Why teens still get in trouble for ‘sexting.’
The end of August will be here soon enough. For teens in high school (and in college) the new school year means that new friendships will be made, new relationships may begin, and new opportunities for young people to explore their sexuality will come about.
Today’s phones, social media apps, and cultural norms make it more common for young people to communicate online and through social media. This also involves enticing potential suitors with sexually explicit pictures, also known as “sexting.”
Yes, teens may find that “sexting” is a fun and spontaneous way to attract someone, but most don’t realize that it could result in criminal charges that could change their lives forever. This is because sending illicit pictures could be construed as the transmission of illegal, pornographic images. Under state and federal law, possessing and/or transmitting child porn could be punished with jail time and a longtime requirement of registration as a sex offender.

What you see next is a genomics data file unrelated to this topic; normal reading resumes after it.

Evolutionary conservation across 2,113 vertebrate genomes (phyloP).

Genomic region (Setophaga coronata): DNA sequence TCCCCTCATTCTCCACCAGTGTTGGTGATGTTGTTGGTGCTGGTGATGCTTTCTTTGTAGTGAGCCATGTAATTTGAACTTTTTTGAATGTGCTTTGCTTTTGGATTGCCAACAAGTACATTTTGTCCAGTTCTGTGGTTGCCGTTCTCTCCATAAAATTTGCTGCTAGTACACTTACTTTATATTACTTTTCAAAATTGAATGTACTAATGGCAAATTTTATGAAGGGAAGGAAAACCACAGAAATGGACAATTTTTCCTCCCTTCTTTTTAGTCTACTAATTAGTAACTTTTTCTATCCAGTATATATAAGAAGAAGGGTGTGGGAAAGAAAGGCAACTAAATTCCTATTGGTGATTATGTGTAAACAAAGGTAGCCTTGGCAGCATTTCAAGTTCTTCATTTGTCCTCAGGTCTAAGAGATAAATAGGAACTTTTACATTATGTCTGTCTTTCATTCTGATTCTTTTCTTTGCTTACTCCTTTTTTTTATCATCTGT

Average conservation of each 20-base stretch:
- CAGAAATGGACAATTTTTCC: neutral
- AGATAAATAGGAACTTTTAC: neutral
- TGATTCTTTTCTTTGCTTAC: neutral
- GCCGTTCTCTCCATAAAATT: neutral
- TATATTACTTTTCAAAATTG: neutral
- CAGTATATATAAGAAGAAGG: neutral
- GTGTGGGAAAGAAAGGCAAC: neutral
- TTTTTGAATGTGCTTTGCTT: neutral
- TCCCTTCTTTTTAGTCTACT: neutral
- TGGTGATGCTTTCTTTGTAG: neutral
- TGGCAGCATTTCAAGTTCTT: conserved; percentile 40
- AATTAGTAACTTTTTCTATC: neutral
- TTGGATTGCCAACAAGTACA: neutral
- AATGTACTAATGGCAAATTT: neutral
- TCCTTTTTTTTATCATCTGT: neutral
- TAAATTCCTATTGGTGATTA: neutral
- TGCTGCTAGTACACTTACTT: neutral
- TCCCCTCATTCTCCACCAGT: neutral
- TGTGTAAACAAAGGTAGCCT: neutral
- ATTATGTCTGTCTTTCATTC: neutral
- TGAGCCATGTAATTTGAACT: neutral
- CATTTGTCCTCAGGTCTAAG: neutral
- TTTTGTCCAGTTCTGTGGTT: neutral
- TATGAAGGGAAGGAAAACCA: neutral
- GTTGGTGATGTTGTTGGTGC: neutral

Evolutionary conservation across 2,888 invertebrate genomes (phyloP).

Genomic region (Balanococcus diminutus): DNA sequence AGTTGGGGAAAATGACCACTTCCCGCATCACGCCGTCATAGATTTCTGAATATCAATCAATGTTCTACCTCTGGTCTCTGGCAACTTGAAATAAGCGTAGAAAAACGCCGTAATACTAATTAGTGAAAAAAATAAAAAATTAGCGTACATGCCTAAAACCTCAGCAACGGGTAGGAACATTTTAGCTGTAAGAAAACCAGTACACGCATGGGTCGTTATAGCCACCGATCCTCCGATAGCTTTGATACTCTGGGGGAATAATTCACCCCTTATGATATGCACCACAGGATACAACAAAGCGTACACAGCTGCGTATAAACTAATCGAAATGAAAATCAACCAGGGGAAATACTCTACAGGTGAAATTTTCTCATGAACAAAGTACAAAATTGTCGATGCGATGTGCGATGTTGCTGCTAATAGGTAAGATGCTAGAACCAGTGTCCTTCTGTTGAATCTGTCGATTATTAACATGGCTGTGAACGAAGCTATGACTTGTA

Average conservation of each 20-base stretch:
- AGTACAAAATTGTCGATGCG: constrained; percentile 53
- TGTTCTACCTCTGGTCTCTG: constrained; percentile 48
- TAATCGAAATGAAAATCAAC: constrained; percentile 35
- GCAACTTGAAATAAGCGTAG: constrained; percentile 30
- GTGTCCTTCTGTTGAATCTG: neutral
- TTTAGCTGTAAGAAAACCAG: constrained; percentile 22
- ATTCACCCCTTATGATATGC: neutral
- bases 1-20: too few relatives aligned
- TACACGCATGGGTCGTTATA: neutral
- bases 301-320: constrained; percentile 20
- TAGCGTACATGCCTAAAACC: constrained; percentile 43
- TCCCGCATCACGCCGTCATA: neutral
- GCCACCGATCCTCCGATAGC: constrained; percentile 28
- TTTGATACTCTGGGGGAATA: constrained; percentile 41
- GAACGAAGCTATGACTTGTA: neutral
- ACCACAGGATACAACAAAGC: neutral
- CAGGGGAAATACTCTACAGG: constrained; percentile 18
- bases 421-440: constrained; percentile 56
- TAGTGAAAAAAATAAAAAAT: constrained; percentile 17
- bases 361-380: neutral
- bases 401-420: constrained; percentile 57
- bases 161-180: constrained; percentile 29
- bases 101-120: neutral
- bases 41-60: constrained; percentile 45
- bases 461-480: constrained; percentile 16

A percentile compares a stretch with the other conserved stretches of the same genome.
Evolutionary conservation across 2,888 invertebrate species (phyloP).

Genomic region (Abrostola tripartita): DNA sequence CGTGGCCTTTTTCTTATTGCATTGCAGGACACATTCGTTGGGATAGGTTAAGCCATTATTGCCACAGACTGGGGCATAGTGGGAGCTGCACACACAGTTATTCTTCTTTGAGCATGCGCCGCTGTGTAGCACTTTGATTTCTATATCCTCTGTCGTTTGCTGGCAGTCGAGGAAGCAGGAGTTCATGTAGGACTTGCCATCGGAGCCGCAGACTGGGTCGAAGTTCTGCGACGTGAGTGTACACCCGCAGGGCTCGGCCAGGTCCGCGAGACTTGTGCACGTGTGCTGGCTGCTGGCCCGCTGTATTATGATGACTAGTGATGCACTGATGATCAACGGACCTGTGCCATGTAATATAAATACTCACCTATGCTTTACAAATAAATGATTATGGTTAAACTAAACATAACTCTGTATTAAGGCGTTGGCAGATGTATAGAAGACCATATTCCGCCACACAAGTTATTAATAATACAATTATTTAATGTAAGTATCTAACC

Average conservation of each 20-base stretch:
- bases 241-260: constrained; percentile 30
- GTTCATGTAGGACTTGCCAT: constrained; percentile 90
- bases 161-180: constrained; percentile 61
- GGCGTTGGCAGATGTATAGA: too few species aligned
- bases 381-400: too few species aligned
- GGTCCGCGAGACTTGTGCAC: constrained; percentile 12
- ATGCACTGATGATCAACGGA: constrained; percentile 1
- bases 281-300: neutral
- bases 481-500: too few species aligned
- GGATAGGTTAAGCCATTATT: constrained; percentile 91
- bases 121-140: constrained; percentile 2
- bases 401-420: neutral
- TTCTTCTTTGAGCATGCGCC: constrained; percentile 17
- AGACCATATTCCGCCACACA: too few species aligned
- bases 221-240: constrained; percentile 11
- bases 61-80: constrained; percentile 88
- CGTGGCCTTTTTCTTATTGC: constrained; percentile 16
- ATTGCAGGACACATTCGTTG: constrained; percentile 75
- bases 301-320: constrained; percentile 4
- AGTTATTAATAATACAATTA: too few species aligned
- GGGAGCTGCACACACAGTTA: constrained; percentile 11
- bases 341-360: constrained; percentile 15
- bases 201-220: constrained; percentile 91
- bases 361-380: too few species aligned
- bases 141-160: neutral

If there is one constant that teens carry from generation to generation, it is the blind, yet steadfast belief that bad things won’t happen to them. More often than not, this reasoning leads to trouble. So for teens charged with crimes based on sexting, it is critically important to have an experienced criminal defense attorney by your side. While a teen in trouble may put on a tough façade for those who don’t know them well, they are highly impressionable and likely very scared about what is going to happen to them. So to avoid jail time, they may say or do anything to avoid such a penalty.
The preceding is not legal advice.